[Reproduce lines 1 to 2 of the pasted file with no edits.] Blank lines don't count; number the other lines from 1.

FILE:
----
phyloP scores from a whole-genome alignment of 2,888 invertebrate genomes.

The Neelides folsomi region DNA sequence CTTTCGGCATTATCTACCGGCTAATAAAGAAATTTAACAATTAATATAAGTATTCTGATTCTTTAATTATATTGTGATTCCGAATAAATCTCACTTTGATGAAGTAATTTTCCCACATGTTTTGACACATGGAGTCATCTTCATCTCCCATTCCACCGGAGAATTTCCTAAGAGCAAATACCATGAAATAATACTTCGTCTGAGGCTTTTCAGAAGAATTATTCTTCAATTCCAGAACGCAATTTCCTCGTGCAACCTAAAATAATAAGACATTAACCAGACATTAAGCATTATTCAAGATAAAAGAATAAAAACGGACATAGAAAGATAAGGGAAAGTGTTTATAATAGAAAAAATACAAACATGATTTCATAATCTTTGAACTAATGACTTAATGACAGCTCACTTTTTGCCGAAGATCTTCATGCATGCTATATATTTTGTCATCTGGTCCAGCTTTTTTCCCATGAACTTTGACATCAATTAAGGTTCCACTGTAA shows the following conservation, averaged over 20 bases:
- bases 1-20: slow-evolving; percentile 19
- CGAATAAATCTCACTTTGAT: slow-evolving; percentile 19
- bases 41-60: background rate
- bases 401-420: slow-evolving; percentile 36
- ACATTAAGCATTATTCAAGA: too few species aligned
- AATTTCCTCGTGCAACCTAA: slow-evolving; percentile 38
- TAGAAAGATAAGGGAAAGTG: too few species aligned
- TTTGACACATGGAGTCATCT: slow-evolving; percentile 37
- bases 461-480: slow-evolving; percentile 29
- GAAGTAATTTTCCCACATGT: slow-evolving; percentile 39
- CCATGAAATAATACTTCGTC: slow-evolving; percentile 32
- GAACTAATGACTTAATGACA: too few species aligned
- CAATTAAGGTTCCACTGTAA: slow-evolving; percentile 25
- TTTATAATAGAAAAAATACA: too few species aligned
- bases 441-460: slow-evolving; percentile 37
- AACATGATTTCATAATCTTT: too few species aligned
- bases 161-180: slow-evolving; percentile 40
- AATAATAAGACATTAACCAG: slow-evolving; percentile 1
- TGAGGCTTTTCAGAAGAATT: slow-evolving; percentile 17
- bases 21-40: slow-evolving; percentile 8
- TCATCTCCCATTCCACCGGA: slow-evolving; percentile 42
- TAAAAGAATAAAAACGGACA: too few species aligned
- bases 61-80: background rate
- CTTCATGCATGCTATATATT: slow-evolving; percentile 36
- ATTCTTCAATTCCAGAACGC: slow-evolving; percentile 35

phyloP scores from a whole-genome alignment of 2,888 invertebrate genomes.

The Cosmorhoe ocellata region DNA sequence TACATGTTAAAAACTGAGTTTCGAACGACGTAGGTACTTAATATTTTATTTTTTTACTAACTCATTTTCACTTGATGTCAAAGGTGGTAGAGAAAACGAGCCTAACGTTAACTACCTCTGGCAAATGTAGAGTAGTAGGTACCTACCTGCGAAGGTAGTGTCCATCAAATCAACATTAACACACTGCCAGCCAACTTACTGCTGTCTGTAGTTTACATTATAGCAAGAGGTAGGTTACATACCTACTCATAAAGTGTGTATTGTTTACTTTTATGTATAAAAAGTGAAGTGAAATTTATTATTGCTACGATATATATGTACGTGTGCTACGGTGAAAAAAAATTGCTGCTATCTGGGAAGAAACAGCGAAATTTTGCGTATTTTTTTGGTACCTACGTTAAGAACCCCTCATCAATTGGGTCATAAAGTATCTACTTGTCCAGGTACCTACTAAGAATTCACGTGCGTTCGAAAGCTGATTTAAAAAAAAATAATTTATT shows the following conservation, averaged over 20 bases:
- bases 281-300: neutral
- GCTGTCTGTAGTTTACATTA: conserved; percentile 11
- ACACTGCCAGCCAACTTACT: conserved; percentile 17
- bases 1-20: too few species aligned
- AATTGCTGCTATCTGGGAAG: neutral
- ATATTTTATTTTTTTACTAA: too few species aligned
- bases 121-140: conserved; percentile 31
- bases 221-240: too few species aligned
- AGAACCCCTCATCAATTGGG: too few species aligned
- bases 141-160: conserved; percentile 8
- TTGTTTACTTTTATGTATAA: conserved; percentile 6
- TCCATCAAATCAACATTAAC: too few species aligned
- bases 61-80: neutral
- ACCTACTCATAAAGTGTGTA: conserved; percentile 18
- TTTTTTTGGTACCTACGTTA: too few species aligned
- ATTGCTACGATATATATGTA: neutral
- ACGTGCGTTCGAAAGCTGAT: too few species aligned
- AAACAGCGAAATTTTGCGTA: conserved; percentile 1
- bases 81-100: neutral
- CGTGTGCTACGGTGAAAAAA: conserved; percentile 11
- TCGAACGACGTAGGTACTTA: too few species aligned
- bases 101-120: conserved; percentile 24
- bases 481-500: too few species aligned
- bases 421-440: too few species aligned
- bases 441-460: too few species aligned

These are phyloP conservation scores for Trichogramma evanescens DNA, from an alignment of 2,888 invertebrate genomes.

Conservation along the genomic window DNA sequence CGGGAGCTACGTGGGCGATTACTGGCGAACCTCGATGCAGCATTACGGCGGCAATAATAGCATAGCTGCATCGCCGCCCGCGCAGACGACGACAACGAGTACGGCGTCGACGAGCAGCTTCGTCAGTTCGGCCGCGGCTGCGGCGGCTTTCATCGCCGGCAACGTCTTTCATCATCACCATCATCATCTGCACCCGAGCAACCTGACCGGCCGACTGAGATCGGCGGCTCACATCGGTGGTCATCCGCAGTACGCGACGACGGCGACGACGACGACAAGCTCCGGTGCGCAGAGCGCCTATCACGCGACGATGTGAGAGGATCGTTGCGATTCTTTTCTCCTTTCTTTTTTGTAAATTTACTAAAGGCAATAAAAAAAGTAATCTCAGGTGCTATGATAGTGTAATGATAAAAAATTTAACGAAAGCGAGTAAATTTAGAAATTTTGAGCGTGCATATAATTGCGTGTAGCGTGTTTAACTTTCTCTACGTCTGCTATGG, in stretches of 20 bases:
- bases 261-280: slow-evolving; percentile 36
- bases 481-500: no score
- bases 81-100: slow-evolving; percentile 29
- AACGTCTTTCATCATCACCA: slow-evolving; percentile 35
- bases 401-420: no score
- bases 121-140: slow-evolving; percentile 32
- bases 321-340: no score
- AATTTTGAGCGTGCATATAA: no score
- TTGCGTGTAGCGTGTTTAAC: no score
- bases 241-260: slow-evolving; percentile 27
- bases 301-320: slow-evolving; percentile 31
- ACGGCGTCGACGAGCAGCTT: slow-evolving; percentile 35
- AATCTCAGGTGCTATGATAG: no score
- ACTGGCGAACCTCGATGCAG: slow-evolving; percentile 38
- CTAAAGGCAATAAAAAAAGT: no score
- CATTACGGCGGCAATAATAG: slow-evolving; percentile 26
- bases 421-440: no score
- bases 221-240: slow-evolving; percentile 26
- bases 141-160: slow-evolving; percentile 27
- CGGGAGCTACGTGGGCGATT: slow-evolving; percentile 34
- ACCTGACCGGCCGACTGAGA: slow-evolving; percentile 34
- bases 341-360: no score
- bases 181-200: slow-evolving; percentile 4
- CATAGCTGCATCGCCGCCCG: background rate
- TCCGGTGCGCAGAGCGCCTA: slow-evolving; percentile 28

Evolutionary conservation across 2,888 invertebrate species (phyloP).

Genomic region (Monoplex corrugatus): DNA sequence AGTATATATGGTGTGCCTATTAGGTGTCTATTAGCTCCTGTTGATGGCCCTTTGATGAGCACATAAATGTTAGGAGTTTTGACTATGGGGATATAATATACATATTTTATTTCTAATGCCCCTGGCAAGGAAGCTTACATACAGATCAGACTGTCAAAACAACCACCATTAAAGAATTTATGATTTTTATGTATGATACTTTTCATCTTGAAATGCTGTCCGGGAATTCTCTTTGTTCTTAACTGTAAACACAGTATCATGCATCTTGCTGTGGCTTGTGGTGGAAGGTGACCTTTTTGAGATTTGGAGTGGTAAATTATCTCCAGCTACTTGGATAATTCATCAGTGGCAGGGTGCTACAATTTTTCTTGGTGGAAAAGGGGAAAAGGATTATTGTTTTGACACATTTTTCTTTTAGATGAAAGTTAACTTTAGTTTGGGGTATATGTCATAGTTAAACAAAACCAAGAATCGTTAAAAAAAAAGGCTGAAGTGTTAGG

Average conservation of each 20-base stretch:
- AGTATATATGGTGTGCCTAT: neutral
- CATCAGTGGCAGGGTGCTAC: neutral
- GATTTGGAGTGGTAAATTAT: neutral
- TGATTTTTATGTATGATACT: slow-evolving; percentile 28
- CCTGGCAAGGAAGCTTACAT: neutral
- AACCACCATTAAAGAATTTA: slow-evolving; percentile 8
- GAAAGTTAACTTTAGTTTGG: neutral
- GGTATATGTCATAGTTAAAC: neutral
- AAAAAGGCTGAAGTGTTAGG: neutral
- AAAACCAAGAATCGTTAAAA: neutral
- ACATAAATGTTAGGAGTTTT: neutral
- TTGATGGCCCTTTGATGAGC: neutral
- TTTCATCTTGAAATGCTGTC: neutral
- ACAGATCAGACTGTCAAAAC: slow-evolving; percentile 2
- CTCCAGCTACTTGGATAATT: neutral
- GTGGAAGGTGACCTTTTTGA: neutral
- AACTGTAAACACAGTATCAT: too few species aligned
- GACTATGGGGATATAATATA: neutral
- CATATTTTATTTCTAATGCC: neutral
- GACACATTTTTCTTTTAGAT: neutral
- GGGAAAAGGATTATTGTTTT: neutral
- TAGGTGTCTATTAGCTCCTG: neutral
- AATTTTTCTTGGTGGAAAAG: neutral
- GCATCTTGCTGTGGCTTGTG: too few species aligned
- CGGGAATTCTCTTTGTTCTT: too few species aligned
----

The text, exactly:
phyloP scores from a whole-genome alignment of 2,888 invertebrate genomes.

The Neelides folsomi region DNA sequence CTTTCGGCATTATCTACCGGCTAATAAAGAAATTTAACAATTAATATAAGTATTCTGATTCTTTAATTATATTGTGATTCCGAATAAATCTCACTTTGATGAAGTAATTTTCCCACATGTTTTGACACATGGAGTCATCTTCATCTCCCATTCCACCGGAGAATTTCCTAAGAGCAAATACCATGAAATAATACTTCGTCTGAGGCTTTTCAGAAGAATTATTCTTCAATTCCAGAACGCAATTTCCTCGTGCAACCTAAAATAATAAGACATTAACCAGACATTAAGCATTATTCAAGATAAAAGAATAAAAACGGACATAGAAAGATAAGGGAAAGTGTTTATAATAGAAAAAATACAAACATGATTTCATAATCTTTGAACTAATGACTTAATGACAGCTCACTTTTTGCCGAAGATCTTCATGCATGCTATATATTTTGTCATCTGGTCCAGCTTTTTTCCCATGAACTTTGACATCAATTAAGGTTCCACTGTAA shows the following conservation, averaged over 20 bases: